New Falcon Brian Banks full of inspiration

Each offseason, Atlanta Falcons coach Mike Smith has his players read a book of inspiration or listen to a motivational speaker.

This offseason, Smith and the Falcons have gone a step further and brought in the real deal with Brian Banks, who signed with the team Wednesday. You can excuse Banks if his signature on the contract looked even larger than John Hancock's famous autograph.

This moment of personal accomplishment and freedom was 10 years in the making.

Banks is a living, breathing combination of the best of Stephen Covey, Joel Osteen and Jon Gordon. Ray Lewis has nothing on Banks when it comes to overcoming adversity. Smith has had his players listen to Gordon and even read some of his books, such as "The Energy Bus", "Soup" and "The Shark and The Goldfish".

Spend 30 minutes listening to Banks and you get the message better than Gordon could ever write or speak. Banks is a man who has gone from losing 10 years of his life to having a shot at a dream after his accuser finally recanted. Gordon has a future without the restrictions and disgusting reputation that went with being considered a sex offender.

"It's almost hard to explain or impossible to explain the feeling of not having freedom," Banks said during a conference call Wednesday. "To be stripped away of your freedom, of your dignity, of the respect you once had. To lose it all and watch the world pass you by as you sit inside a prison cell, knowing that you shouldn't be there, knowing that you're there for another person's lies, to lose it all and wake up one day and get it all back, it's a very humbling, spiritual feeling that you don't want to take anything for granted.

"Stepping outside your house when you want to, being able to sit on the stoop on the porch, being able to open up a refrigerator when you're hungry just to see what's inside of it. Just being able to be around people who smile at you and say hello to you and being able to say it back. Not to have to look over your shoulder in prison, behind bars. That's why I work so hard for the dreams I want to succeed in because there was one point I had nothing, I lost everything. I know it's something that most haven't experienced and I wish it was something no one ever had to experience."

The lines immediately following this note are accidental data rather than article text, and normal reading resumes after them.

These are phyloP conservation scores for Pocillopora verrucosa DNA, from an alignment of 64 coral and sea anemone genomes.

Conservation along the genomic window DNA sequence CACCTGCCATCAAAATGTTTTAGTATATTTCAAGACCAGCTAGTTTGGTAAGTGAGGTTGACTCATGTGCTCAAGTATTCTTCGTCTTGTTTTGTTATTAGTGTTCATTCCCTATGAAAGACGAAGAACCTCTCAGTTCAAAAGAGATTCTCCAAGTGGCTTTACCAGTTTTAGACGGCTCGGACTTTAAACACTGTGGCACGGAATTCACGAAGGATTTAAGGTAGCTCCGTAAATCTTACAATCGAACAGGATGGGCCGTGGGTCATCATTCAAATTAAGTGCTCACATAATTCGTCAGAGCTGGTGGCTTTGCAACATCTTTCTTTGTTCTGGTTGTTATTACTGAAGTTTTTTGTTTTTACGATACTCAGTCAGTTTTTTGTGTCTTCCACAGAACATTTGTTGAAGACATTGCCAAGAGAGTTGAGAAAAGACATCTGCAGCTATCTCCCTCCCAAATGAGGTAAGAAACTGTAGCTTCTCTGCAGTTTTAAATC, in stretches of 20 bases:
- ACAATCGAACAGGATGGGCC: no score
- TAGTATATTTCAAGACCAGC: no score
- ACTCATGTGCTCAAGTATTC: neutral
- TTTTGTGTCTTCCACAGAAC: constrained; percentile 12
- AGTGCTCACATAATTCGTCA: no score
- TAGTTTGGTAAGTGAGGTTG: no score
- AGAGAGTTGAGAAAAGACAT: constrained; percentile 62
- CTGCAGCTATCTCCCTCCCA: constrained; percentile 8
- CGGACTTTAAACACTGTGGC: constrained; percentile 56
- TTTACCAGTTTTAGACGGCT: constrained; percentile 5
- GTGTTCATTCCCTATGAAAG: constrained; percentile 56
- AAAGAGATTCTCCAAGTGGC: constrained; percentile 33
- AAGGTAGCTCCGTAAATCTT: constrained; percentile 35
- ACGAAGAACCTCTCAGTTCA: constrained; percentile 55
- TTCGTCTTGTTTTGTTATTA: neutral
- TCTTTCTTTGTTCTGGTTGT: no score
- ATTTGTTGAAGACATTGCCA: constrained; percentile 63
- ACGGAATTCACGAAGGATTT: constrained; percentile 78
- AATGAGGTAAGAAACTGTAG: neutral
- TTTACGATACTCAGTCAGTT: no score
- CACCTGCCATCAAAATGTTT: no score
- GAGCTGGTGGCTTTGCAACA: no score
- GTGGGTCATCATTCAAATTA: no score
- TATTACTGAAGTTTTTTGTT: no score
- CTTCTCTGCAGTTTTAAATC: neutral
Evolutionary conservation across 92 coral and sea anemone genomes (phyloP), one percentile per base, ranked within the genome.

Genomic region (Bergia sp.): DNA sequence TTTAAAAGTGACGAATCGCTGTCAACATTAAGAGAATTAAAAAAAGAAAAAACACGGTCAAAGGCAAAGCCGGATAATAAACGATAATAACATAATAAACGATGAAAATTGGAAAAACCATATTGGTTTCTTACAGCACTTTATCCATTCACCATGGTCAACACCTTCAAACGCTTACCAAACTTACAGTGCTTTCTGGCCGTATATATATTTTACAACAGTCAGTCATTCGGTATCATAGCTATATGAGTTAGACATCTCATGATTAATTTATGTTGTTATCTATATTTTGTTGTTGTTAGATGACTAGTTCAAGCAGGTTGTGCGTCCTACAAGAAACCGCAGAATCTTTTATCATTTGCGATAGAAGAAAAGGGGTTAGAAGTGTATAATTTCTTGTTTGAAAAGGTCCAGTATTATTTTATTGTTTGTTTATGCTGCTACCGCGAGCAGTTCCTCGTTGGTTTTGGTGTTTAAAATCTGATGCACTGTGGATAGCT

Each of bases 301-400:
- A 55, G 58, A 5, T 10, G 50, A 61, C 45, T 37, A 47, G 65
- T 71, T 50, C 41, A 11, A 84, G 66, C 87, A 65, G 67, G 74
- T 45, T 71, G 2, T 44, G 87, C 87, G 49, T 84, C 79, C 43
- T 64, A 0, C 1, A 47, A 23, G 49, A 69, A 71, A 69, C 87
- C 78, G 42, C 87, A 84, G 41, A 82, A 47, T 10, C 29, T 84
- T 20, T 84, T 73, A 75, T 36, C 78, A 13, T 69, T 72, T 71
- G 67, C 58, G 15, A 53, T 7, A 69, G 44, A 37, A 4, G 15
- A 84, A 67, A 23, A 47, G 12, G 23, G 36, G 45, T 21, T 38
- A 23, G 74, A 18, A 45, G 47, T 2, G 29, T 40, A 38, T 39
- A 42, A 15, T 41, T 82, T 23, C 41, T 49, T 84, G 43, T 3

The message was spoken clearly and concisely from a man who spent his years in prison reading every book he could find, looking up words in a thesaurus and practicing his public speaking even though he never knew if he'd ever use the skills he was practicing.

Banks, as has been well-documented, was wrongfully imprisoned for five years after being convicted of rape when he was 17. He was one of the top high school linebackers in the country, a junior at powerhouse Long Beach Poly High in California who had verbally committed to nearby Southern Cal.

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He then spent five years on parole, having to wear a tracking device on his ankle, having to register as a sex offender, having to stay at least 2,000 feet from any school and having to endure the scorn of those who believed the accusations.

Sure, he was out of prison, but calling that freedom is akin to seeing a dog roam a yard while chained to a tree. Not only had a decade of his life been taken away, but the future held little promise. Find a job? Be serious: Banks was radioactive.

While that changed when his accuser finally admitted her story was a lie, getting to Wednesday took much more dedication from Banks. He signed his contract while wearing a blue sweatshirt with an appliqué of a California license that said "XONR8," smiling as proudly and happily as if he was 17 again. He not only used his time behind bars to better himself, he refused to give in to the violence, destruction and anger that pervades prison life. He describes the people who had a "one-track mind of violence and negativity."

"If you're in prison, especially in the state of California, you will be tested," said Banks, who was recently featured on "60 Minutes", has an Oscar-winning director following him for a documentary and is in talks for both a book and a feature film. "Riots, fights, you name it. … In order not to go crazy [in prison], I had to let go of my dreams and goals."

An overwhelming majority of people in Banks' situation would have some hint of scorn, of anger, of some negative emotion. Banks has none that you can detect and that's powerful by its absence. He thanked God and his mother for making him strong enough to resist breaking down mentally.

That, of course, is a fine segue to what Smith and the Falcons are trying to accomplish. Football is defined by mental and physical hardship, about surviving whatever is thrown at you, both as an individual and as a team.

Atlanta finally took a step this past season by winning a playoff game for the first time under Smith and quarterback Matt Ryan. However, the Falcons lost the next week to San Francisco in the NFC championship game when a last-minute drive came up short at home.

In a competitive conference that features the San Francisco 49ers, Seattle Seahawks, Green Bay Packers and the New York Giants among others, the Falcons are no sure thing to be in the hunt again. It is easy to imagine a scenario in which they don't even make the playoffs in a division that features the New Orleans Saints, Carolina Panthers and Tampa Bay Buccaneers.

To get back, the Falcons will have to put the disappointment of last season behind them.

Then again, considering what Banks has had to put aside from the past decade, what the Falcons can call disappointment is almost amusing.

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